Where to go for best public viewing of Delta IV rocket launch on July 23

Kennedy Space Center Visitor Complex is offering a “front row seat” to view the July 23 Delta IV rocket launch, which is scheduled for 7:03 p.m.

Where to go for best public viewing of Delta IV rocket launch on July 23

Kennedy Space Center Visitor Complex is offering a “front row seat” to view the July 23 Delta IV rocket launch, which is scheduled for 7:03 p.m. The Visitor Complex provides the closest public viewing area, complete with live launch commentary, and launch viewing is included in daily admission.

Admission to the Visitor Complex is $50 plus tax for adults and $40 plus tax for children 3-11.

Guests can also watch the launch from the Apollo/Saturn V Center inside Kennedy Space Center. The viewing area at the Apollo/Saturn V Center features an open lawn and bleacher section overlooking the Banana River, as well as live launch commentary. Guests will be transported from the Visitor Complex to the Apollo/Saturn V Center via bus until viewing capacity is reached.

The Visitor Complex will open at 9 a.m. and stay open late for the Delta IV launch.

United Launch Alliance (ULA) is launching the Delta IV rocket to carry two Geosynchronous Space Situational Awareness Program (GSSAP) satellites into orbit. The Delta IV will also carry an Automated Navigation and Guidance Experiment for Local Space (ANGELS) satellite. The group of GPS satellites provides the military with navigational assistance for operations on land, at sea, and in the air. In addition, the satellites support civilian users for highly accurate time, location and velocity information.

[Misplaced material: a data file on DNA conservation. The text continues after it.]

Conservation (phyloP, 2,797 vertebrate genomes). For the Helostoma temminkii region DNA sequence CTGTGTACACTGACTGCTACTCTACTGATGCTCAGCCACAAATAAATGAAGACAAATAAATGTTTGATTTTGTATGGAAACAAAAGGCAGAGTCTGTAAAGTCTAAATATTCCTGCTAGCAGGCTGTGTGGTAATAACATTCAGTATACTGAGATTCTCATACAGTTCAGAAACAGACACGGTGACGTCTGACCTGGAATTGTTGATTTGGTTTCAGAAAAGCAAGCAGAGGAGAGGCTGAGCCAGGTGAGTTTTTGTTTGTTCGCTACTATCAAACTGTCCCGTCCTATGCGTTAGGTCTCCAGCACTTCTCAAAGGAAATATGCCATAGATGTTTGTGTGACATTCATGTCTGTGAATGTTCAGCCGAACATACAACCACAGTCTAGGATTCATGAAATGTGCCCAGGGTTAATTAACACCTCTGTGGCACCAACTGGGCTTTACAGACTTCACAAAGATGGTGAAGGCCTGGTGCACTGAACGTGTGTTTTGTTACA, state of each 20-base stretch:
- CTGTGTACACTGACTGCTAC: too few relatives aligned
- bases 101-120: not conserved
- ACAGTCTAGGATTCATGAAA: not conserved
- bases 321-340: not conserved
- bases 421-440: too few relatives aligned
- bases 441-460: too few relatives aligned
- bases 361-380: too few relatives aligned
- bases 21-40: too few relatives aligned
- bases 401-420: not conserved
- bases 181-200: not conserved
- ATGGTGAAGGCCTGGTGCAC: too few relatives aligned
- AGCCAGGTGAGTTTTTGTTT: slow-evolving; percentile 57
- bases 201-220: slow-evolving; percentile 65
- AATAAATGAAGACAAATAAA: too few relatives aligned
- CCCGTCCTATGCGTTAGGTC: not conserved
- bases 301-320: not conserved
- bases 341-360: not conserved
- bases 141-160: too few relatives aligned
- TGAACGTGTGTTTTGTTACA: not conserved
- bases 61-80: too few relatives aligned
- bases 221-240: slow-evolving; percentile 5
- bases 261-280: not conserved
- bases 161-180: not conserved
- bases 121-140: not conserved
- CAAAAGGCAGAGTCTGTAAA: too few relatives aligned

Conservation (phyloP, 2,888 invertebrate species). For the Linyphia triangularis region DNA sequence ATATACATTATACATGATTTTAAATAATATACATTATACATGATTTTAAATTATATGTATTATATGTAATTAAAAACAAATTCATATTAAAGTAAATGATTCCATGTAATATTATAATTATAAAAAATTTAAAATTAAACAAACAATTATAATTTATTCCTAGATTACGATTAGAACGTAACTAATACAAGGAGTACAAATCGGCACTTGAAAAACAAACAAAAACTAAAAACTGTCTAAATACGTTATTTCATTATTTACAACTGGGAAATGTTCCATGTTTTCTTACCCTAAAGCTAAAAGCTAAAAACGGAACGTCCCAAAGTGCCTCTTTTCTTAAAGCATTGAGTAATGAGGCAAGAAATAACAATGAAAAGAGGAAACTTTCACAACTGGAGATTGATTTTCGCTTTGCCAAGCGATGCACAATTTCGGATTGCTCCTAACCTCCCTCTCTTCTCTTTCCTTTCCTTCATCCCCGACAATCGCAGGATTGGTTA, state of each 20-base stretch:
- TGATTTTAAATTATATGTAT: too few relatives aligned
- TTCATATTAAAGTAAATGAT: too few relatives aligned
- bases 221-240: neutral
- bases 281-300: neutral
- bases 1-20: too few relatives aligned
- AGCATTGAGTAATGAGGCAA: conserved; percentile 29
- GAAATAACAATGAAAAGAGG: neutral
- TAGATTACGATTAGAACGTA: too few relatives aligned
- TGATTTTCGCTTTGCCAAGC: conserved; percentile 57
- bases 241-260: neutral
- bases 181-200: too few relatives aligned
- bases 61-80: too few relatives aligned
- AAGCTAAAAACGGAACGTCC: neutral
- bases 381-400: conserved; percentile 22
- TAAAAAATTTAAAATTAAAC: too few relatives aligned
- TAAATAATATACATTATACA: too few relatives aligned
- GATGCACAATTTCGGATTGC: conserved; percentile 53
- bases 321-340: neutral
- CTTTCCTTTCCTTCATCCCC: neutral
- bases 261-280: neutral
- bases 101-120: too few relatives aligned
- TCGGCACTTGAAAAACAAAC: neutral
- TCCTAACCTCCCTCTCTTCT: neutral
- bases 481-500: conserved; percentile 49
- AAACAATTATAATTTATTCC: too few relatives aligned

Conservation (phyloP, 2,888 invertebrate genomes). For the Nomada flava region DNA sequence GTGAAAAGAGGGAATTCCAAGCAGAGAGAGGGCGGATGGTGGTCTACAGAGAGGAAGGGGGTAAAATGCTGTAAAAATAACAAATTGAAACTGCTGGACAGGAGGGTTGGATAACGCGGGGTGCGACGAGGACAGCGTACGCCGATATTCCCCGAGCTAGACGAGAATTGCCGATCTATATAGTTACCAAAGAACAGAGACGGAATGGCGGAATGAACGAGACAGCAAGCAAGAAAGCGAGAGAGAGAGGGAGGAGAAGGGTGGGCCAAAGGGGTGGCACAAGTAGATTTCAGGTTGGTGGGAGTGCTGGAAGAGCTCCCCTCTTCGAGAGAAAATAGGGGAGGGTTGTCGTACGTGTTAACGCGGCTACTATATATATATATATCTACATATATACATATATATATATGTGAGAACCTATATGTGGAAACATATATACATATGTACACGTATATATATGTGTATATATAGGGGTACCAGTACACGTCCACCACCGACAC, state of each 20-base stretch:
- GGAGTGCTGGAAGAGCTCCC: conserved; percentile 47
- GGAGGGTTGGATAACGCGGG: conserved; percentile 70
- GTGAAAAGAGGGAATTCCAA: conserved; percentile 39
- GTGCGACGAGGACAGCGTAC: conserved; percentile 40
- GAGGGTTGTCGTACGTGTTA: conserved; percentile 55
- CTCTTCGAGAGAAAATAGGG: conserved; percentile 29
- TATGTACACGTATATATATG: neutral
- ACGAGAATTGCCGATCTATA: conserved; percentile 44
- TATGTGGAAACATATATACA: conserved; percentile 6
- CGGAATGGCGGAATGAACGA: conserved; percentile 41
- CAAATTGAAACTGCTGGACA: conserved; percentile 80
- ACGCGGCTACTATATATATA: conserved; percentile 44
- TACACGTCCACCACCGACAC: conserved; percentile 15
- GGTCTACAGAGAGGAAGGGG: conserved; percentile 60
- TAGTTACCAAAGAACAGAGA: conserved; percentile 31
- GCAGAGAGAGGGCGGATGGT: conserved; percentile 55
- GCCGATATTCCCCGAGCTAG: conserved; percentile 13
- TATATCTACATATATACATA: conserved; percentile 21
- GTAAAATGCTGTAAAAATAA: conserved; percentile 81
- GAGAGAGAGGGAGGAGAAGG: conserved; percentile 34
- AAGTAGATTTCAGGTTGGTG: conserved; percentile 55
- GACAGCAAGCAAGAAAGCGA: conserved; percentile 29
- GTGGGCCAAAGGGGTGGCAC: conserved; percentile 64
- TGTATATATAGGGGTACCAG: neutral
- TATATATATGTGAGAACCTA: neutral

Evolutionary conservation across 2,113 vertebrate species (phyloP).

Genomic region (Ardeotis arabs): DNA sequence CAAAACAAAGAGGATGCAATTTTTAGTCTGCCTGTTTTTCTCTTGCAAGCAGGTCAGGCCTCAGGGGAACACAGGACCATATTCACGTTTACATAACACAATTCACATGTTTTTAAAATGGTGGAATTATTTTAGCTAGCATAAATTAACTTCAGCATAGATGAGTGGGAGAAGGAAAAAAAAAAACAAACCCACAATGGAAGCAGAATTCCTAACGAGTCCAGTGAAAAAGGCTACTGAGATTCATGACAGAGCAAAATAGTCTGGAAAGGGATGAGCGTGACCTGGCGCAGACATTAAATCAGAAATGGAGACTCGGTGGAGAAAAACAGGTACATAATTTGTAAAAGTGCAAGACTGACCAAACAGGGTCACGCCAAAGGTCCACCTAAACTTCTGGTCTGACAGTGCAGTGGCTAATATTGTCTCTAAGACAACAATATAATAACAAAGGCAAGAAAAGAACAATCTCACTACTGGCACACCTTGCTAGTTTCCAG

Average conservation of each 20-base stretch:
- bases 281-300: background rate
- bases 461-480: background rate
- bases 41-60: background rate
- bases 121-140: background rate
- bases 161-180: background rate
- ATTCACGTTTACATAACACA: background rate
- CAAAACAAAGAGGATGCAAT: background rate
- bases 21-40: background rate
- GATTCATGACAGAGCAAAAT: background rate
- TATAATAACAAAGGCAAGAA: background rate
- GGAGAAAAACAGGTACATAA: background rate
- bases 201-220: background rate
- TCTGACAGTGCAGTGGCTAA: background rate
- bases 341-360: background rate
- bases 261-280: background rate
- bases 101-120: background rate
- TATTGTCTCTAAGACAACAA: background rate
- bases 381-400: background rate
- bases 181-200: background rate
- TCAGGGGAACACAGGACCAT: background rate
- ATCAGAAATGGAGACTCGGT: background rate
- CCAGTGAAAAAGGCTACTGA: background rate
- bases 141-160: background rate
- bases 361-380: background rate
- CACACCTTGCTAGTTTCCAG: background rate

On launch day, the Visitor Complex offers a full-day space experience, with such attractions and activities as:

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· Space Shuttle AtlantisSM, where visitors can “be the astronaut” as they get nose to nose with a real space-flown orbiter. Space Shuttle Atlantis is displayed as if floating in space – the only space shuttle in the world exhibited this way. Guests can also flex their astronaut abilities as they train on various simulators: take a simulated spacewalk, land the space shuttle on the shuttle landing facility, operate the robotic Canadarm or dock with the International Space Station.

· KSC Up-Close Explore Tour, which gives visitors an insider’s view of the U.S. Space Program, from the launch sites of today at Cape Canaveral Air Force Station to the past and future of space exploration at Kennedy Space Center. The KSC Up-Close Explore Tour includes up-close views of the massive, 525-foot-high Vehicle Assembly Building (VAB) and the Shuttle Landing Facility. The tour stops in between the Kennedy Space Center launch pads for a close-up photo opportunity, in front of the VAB, and on the NASA Causeway where guests are surrounded by a panoramic view of launch pads at Cape Canaveral Air Force Station.

· The Apollo/Saturn V Center, where dramatic multimedia shows and numerous hands-on displays provide visitors with an inspirational and exhilarating look into America’s quest for the moon. Guests relive the historic launch of Apollo 8 at the Firing Room Theater, then marvel at a monstrous 363-foot long Saturn V moon rocket, the most powerful rocket ever built and one of only three Saturn V rockets in existence. The Apollo Treasures Gallery showcases treasures from the Apollo moon missions, including Apollo 14 Commander Alan Shepard’s spacesuit and the Apollo 14 Command Module, Kitty Hawk.

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